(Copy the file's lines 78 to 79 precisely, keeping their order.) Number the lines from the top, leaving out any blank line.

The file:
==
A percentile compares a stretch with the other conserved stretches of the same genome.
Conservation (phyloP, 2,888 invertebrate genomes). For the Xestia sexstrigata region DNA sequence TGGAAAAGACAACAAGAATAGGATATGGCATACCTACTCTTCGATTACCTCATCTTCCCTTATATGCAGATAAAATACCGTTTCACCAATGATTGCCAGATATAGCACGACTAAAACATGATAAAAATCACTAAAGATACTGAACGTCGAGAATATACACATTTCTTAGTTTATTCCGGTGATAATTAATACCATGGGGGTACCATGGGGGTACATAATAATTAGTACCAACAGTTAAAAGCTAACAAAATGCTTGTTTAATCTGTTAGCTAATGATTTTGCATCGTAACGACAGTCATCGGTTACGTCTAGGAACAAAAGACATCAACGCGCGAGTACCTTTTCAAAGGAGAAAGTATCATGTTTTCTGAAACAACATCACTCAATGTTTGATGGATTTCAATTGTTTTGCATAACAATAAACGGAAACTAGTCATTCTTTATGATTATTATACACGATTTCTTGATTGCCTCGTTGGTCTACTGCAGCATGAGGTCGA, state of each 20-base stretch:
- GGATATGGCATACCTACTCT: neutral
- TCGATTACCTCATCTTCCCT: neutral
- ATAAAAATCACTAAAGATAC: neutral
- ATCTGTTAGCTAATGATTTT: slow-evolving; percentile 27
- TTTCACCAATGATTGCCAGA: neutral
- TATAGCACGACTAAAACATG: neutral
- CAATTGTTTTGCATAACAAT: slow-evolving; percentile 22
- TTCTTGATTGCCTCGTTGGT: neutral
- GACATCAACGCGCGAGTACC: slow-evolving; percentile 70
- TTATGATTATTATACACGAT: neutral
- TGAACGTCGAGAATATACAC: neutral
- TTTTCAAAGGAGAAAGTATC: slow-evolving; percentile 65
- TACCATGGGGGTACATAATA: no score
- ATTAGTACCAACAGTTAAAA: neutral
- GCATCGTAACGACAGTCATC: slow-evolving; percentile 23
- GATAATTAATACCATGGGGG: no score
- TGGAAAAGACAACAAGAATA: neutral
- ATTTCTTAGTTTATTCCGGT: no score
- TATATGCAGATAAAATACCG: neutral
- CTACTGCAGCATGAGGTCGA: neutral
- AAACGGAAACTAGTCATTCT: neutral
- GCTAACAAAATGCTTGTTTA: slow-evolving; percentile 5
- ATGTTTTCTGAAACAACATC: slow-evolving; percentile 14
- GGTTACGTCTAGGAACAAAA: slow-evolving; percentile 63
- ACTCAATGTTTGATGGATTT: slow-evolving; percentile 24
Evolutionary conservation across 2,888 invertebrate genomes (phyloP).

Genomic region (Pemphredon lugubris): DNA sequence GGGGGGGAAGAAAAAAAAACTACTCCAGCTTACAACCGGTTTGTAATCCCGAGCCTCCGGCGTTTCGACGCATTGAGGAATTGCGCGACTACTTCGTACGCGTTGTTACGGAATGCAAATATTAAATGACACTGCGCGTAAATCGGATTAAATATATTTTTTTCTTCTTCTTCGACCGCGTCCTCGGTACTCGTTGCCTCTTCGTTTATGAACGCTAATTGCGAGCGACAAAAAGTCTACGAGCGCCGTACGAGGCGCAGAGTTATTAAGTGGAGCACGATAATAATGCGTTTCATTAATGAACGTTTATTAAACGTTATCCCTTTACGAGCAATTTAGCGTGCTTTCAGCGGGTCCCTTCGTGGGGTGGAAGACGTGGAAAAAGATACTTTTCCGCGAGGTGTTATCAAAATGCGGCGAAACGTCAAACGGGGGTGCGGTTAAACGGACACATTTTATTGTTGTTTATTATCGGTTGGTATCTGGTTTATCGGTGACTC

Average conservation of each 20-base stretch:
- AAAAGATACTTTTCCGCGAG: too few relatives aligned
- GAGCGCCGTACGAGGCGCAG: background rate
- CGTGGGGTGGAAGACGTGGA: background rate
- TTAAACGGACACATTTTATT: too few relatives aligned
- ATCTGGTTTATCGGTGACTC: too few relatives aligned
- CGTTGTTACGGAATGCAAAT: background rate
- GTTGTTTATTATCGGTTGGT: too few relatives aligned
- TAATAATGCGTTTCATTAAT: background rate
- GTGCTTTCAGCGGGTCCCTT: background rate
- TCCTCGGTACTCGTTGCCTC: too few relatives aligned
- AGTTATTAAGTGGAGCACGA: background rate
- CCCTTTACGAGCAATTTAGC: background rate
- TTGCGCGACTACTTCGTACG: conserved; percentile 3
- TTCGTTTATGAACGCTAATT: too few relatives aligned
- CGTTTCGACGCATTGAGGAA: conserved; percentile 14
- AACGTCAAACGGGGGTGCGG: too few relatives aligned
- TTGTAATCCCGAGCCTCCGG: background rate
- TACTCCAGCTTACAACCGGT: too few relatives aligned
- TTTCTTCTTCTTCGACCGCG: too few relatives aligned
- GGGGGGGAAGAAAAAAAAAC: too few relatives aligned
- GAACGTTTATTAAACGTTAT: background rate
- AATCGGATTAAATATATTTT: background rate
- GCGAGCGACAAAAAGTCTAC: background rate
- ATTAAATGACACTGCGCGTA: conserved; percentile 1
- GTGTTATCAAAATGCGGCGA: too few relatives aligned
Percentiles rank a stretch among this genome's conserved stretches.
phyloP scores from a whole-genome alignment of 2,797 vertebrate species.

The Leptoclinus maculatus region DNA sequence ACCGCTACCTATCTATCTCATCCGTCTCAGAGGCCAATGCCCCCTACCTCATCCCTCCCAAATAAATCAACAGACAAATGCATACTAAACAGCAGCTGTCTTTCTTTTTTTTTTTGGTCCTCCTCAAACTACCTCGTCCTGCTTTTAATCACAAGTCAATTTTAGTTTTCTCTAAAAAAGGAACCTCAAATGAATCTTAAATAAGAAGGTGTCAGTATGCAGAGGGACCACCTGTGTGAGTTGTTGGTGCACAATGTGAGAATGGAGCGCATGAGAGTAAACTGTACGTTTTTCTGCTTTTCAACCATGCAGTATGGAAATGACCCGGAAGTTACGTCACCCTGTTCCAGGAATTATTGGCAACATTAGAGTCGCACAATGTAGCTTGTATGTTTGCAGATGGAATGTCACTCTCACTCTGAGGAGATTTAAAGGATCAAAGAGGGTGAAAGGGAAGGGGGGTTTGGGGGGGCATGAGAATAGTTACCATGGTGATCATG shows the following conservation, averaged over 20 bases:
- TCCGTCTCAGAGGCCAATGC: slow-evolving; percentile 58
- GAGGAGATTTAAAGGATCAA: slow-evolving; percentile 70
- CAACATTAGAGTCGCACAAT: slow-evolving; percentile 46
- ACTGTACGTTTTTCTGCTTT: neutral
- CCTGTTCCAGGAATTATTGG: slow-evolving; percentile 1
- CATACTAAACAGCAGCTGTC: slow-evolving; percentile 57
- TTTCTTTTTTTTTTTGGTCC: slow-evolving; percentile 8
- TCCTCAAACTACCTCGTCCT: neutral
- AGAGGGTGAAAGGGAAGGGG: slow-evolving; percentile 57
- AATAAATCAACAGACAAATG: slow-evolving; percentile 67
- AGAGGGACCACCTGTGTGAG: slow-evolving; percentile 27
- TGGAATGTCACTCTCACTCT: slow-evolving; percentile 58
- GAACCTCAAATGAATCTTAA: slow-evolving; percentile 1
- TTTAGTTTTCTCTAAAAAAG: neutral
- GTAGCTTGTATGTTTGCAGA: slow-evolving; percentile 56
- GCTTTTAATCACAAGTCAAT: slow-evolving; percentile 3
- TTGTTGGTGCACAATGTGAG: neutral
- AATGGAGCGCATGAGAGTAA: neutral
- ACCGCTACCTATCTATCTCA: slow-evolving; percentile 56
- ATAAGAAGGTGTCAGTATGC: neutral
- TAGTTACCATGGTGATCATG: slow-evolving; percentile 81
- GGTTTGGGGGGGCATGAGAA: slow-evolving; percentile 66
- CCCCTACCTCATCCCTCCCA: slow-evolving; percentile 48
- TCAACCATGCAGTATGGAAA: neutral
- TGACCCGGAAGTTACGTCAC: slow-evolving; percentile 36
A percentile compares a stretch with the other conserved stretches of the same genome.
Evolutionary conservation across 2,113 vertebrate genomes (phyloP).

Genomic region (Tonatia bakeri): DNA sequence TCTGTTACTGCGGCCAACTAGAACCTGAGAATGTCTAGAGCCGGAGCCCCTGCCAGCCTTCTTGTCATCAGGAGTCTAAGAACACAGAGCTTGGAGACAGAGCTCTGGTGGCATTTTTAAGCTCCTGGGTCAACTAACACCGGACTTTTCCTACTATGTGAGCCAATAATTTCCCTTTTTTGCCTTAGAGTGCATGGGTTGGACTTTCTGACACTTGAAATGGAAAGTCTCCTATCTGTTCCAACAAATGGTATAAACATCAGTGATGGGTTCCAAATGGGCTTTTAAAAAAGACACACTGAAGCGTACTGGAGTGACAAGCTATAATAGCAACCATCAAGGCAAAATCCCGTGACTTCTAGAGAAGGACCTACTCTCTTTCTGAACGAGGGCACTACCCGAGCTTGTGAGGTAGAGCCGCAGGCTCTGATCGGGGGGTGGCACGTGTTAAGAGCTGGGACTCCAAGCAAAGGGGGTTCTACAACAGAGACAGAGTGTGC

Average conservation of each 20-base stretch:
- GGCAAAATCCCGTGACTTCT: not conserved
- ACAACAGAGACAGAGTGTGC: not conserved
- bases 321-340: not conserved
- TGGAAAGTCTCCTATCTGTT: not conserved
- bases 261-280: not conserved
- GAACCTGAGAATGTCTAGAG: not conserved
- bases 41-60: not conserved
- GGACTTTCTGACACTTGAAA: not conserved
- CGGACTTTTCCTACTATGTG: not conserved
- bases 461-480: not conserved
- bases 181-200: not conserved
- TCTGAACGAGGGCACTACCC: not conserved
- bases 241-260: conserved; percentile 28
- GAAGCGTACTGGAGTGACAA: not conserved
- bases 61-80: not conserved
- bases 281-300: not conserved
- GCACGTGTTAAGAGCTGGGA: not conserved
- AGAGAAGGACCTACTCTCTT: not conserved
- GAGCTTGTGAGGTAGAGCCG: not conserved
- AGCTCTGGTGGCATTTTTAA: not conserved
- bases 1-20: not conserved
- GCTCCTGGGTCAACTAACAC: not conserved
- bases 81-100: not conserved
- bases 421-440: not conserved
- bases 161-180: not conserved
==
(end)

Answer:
- ATAAGAAGGTGTCAGTATGC: neutral
- TAGTTACCATGGTGATCATG: slow-evolving; percentile 81